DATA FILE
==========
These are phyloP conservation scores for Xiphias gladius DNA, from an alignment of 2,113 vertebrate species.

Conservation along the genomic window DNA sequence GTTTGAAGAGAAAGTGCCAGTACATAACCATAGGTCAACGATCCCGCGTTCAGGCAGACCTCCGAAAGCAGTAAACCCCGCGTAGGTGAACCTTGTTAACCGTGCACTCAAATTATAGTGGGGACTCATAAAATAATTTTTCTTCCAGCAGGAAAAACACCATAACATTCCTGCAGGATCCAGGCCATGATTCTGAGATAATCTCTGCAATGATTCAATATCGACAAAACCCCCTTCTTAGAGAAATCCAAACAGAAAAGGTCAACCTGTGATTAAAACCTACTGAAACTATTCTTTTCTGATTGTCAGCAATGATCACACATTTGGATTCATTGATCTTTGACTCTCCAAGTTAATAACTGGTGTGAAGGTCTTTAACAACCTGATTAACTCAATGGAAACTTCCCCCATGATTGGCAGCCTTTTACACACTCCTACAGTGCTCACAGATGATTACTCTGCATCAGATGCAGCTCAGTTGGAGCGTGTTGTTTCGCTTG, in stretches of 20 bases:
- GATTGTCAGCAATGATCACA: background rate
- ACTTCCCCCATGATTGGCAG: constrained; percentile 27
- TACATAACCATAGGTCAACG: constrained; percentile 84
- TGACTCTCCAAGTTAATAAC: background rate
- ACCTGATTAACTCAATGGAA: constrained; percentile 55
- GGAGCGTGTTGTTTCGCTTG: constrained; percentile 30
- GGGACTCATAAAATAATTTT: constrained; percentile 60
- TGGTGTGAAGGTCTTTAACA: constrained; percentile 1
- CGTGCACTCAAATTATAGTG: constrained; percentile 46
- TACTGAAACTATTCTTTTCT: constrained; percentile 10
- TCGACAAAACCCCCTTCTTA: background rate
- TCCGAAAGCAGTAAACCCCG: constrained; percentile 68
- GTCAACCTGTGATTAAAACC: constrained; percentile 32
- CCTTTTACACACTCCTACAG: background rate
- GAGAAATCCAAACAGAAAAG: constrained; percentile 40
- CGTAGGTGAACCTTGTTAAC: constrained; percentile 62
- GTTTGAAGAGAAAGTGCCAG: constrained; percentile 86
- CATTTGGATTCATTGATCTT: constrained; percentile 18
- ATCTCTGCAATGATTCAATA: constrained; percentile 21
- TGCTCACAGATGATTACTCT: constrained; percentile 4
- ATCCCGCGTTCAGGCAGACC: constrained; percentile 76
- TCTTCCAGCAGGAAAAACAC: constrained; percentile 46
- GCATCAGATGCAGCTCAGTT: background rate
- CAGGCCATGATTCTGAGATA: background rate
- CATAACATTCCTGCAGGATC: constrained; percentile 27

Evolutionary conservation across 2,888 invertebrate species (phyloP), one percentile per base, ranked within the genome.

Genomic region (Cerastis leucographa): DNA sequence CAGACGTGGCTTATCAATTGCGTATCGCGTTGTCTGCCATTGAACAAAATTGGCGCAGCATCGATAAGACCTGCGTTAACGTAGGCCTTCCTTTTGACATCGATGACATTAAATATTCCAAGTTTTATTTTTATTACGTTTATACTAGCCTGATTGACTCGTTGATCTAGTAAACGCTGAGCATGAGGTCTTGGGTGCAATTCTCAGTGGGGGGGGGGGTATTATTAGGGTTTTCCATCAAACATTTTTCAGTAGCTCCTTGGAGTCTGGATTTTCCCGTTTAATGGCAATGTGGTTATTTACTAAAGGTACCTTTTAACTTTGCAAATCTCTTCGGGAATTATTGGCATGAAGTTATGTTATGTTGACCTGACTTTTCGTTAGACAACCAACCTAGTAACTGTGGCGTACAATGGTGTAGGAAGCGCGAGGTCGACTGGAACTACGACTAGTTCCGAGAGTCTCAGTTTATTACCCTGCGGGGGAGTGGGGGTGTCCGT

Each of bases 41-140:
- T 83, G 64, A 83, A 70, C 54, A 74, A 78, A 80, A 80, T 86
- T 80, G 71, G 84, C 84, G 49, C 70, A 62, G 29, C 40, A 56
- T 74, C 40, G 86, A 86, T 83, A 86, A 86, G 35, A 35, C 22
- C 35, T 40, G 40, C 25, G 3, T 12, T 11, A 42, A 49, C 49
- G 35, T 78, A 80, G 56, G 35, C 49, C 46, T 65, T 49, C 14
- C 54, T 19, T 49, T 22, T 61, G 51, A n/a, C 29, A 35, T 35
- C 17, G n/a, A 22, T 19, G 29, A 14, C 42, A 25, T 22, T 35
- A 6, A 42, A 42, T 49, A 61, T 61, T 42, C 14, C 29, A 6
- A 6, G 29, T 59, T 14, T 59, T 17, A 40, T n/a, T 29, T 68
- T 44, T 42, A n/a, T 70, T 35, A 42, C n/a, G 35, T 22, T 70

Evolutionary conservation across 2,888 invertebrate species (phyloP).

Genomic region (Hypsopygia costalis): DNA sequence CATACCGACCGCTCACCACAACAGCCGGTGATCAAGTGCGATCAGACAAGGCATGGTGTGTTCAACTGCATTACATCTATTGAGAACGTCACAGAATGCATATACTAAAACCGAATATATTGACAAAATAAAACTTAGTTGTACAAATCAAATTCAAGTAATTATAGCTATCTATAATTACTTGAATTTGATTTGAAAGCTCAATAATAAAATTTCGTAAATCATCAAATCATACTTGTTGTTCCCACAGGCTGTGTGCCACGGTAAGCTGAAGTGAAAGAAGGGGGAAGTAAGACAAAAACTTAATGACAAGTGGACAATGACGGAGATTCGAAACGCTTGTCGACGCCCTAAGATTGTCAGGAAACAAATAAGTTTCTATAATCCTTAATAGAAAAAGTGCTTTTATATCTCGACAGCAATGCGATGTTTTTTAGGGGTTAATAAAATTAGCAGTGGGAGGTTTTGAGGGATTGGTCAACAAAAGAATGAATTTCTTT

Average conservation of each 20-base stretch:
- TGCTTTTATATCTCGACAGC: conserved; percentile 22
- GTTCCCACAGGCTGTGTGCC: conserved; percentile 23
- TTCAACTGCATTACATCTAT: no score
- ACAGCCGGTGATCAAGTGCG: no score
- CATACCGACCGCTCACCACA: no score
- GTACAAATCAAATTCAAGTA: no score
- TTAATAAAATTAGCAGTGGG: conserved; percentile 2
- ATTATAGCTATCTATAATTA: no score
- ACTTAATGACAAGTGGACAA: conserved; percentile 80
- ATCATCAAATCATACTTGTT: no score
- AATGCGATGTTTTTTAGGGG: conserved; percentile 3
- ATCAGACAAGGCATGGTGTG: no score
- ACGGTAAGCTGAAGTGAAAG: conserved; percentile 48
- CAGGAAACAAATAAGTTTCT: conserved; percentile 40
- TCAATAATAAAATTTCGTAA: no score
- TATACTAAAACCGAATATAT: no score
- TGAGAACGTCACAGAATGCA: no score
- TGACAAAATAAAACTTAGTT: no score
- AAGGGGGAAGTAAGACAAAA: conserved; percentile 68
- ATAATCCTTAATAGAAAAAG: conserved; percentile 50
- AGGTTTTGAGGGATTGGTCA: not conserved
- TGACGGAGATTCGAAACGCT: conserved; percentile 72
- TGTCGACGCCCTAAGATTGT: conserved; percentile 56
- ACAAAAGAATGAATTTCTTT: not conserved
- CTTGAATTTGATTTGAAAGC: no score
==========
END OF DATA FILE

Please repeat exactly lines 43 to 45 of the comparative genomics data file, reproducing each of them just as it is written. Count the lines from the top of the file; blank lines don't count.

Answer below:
Average conservation of each 20-base stretch:
- TGCTTTTATATCTCGACAGC: conserved; percentile 22
- GTTCCCACAGGCTGTGTGCC: conserved; percentile 23